Traditional family farm under threat

Well-trained new entrants are important for the future of our dairy industry, and deserving of support, but not at the expense of existing small to medium-sized family farms.

Little has been done to help preserve traditional family farming in Minister Coveney’s CAP and rural development programmes to 2020.

In the context of dairying, small to medium sized traditional farming families have been under severe pressure for many years, and thousands of them have been forced out of business every year.

The flexibility that was available in the new CAP agreement gave the minister an opportunity to help maintain most of those remaining, for example, there were the options of front-loading payments on “first acres”, and a viability scheme for vulnerable farmers. But these options have been ignored.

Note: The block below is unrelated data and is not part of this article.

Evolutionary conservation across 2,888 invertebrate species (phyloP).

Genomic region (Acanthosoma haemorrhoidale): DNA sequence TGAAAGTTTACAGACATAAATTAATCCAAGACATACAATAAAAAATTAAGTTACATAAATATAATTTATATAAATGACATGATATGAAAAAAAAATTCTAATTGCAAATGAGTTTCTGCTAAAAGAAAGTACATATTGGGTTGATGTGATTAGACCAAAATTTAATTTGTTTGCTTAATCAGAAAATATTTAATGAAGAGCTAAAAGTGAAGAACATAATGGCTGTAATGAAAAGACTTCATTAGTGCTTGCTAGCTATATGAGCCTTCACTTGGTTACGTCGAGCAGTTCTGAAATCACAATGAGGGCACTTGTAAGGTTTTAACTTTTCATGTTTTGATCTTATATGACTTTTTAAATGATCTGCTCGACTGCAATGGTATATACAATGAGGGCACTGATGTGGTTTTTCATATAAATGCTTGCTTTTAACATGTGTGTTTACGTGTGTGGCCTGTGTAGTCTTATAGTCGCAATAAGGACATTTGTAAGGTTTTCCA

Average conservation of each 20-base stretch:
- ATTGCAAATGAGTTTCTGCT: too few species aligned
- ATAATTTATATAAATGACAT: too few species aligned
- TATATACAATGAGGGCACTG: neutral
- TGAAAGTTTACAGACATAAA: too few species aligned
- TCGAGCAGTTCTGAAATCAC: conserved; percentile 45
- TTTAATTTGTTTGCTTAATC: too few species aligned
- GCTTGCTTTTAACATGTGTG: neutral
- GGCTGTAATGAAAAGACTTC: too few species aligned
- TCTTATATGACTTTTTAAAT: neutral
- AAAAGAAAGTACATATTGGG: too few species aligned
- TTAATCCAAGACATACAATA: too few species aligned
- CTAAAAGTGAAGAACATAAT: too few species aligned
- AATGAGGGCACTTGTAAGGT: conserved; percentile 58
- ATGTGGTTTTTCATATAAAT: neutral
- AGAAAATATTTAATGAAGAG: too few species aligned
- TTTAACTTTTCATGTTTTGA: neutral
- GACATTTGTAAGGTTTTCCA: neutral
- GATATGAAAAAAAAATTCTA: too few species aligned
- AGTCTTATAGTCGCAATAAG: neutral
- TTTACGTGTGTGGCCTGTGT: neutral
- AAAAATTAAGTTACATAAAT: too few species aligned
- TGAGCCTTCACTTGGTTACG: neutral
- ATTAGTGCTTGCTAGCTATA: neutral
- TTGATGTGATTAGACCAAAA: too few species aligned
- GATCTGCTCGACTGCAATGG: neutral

Huge support has been given to new entrants aged under 40. Well-trained new entrants are important for the future of our dairy industry, and deserving of support, but not at the expense of existing small to medium-sized family farms.

The most deserving of support are the thousands of existing family dairy farmers who have reached a good level of efficiency, but are in danger of being forced out of business because of their scale and lack of resources.

Most of these farmers are in their forties and fifties — too old for the 25% top-up of single farm payments, and high rates of grants etc. They are at an expensive stage, rearing families which will provide future farmers and help maintain rural Ireland.

Hopefully the minister will have a rethink and introduce the option of a viability, or a “first acres” scheme for vulnerable dairy farmers.

Most of these farmers have very low SFPs, but can grow into successful farmers in the future if they get the help they deserve.

It is much easier and more economical to grow an existing enterprise than start a new one.


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